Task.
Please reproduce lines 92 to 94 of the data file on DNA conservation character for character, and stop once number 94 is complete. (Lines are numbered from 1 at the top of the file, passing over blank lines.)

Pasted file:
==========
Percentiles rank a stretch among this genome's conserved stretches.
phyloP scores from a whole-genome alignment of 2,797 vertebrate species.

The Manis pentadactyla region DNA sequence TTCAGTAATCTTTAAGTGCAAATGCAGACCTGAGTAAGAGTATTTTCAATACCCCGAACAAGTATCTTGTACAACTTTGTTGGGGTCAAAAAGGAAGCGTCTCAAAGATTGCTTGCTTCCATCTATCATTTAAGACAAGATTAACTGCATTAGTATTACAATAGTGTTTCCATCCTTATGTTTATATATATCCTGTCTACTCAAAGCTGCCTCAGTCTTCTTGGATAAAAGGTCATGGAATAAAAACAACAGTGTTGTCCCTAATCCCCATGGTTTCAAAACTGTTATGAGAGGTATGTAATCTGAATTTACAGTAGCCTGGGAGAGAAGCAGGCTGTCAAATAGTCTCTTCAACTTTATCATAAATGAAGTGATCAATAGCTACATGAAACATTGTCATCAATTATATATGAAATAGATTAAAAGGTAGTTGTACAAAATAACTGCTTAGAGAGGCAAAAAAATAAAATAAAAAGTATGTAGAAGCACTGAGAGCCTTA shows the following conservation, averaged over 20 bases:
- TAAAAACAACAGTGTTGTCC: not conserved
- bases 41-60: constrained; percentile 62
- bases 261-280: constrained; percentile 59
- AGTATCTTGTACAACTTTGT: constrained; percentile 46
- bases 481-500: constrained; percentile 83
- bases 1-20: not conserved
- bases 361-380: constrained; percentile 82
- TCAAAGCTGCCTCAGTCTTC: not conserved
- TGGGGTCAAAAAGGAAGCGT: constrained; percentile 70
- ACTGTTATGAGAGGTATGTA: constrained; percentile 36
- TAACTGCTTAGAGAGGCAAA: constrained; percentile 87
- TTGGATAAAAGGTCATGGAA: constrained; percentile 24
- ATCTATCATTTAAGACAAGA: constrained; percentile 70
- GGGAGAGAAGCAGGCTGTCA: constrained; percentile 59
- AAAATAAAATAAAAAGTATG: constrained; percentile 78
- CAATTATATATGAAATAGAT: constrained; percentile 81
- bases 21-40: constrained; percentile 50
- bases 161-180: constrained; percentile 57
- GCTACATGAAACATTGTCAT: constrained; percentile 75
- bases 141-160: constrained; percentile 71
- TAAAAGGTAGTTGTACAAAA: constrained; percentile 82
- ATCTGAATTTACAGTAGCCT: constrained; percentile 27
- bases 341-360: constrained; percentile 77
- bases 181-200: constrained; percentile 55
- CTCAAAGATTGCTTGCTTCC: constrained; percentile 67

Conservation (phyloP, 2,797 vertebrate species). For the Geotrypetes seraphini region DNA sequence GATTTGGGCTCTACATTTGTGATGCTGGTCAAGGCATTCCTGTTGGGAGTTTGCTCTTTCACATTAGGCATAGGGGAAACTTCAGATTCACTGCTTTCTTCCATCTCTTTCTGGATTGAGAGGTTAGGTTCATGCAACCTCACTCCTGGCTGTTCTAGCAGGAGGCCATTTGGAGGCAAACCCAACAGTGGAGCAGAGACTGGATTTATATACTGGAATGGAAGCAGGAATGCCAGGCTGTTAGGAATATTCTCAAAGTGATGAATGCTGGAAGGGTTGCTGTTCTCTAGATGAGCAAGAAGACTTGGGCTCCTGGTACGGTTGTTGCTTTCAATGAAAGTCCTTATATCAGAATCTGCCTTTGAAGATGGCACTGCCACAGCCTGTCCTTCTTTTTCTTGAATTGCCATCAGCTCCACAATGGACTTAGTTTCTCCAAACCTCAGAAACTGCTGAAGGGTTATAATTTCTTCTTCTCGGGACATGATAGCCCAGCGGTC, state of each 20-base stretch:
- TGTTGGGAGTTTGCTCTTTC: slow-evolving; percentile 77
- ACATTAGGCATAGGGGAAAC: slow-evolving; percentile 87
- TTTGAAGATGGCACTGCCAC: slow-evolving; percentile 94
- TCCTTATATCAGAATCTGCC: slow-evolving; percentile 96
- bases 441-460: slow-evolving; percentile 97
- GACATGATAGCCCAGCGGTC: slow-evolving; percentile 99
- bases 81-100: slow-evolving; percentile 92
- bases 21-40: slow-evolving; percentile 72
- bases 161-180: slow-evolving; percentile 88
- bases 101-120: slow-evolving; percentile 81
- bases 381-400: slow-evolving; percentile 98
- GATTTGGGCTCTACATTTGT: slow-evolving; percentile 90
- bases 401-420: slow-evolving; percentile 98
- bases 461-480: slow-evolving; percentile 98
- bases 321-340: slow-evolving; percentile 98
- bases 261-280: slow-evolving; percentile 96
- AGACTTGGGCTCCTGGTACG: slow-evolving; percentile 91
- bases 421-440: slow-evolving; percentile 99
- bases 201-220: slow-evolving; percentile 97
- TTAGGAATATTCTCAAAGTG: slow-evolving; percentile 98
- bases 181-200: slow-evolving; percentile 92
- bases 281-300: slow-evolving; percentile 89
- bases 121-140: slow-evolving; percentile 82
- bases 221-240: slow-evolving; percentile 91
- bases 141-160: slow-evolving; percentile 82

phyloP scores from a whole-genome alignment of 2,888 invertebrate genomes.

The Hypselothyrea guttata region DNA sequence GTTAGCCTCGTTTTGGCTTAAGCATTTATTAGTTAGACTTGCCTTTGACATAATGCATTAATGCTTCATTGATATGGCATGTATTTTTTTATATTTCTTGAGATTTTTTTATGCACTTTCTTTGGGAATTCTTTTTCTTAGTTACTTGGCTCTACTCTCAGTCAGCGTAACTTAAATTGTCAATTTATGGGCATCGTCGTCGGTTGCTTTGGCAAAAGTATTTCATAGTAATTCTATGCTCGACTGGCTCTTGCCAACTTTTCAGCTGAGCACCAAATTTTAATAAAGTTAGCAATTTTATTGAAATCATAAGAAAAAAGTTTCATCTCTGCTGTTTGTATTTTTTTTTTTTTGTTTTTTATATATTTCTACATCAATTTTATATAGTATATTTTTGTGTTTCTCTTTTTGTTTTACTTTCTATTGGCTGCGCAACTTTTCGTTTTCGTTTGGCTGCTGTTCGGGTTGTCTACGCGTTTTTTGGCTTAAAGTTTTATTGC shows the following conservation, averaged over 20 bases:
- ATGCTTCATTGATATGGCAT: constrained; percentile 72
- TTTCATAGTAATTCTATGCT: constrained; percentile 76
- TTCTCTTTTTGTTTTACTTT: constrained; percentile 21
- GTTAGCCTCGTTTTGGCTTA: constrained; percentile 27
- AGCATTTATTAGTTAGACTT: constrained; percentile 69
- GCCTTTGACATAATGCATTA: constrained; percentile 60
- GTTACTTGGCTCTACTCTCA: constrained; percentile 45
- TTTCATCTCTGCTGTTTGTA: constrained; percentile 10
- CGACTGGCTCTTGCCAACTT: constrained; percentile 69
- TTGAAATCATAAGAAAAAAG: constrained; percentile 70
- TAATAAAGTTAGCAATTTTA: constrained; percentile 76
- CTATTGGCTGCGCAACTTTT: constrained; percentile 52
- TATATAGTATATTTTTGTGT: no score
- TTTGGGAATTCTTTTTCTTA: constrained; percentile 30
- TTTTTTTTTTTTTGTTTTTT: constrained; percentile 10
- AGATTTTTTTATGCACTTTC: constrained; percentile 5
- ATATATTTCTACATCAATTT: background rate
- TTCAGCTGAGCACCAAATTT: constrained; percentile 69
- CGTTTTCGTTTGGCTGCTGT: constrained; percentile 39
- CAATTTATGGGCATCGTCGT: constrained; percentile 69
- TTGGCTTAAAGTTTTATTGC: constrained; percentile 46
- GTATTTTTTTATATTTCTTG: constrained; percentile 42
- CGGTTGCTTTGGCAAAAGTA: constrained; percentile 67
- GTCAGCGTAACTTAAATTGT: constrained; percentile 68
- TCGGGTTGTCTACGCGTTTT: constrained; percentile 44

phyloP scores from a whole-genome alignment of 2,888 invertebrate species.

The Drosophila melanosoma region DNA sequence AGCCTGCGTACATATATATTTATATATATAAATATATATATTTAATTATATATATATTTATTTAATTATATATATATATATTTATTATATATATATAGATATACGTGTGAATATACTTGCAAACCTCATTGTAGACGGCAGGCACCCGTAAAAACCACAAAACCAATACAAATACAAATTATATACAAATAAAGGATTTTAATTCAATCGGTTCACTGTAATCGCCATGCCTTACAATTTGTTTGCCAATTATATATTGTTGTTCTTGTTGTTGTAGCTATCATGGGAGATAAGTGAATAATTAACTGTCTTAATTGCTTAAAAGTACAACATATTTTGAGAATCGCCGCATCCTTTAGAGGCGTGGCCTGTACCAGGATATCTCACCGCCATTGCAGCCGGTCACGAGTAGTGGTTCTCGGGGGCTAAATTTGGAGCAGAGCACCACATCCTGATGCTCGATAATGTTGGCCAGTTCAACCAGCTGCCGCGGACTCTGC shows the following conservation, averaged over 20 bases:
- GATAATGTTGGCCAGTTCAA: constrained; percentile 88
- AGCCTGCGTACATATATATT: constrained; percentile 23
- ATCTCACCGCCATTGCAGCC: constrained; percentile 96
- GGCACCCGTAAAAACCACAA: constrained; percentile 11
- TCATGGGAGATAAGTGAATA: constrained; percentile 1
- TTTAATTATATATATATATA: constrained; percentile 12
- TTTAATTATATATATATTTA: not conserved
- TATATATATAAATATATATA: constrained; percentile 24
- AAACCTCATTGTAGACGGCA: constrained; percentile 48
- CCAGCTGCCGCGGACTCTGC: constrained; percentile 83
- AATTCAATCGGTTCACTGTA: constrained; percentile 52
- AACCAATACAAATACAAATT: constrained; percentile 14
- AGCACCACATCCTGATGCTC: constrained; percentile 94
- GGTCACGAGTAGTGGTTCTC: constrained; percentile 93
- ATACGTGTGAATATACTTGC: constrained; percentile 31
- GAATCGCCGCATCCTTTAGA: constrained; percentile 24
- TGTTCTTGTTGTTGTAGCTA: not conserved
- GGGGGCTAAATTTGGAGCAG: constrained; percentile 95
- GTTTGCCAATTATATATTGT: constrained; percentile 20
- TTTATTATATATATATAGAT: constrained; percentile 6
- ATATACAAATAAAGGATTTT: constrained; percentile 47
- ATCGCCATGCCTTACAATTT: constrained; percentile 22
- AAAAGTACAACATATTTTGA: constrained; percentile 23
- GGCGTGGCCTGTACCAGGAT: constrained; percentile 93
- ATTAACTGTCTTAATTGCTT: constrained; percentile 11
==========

- AAACCTCATTGTAGACGGCA: constrained; percentile 48
- CCAGCTGCCGCGGACTCTGC: constrained; percentile 83
- AATTCAATCGGTTCACTGTA: constrained; percentile 52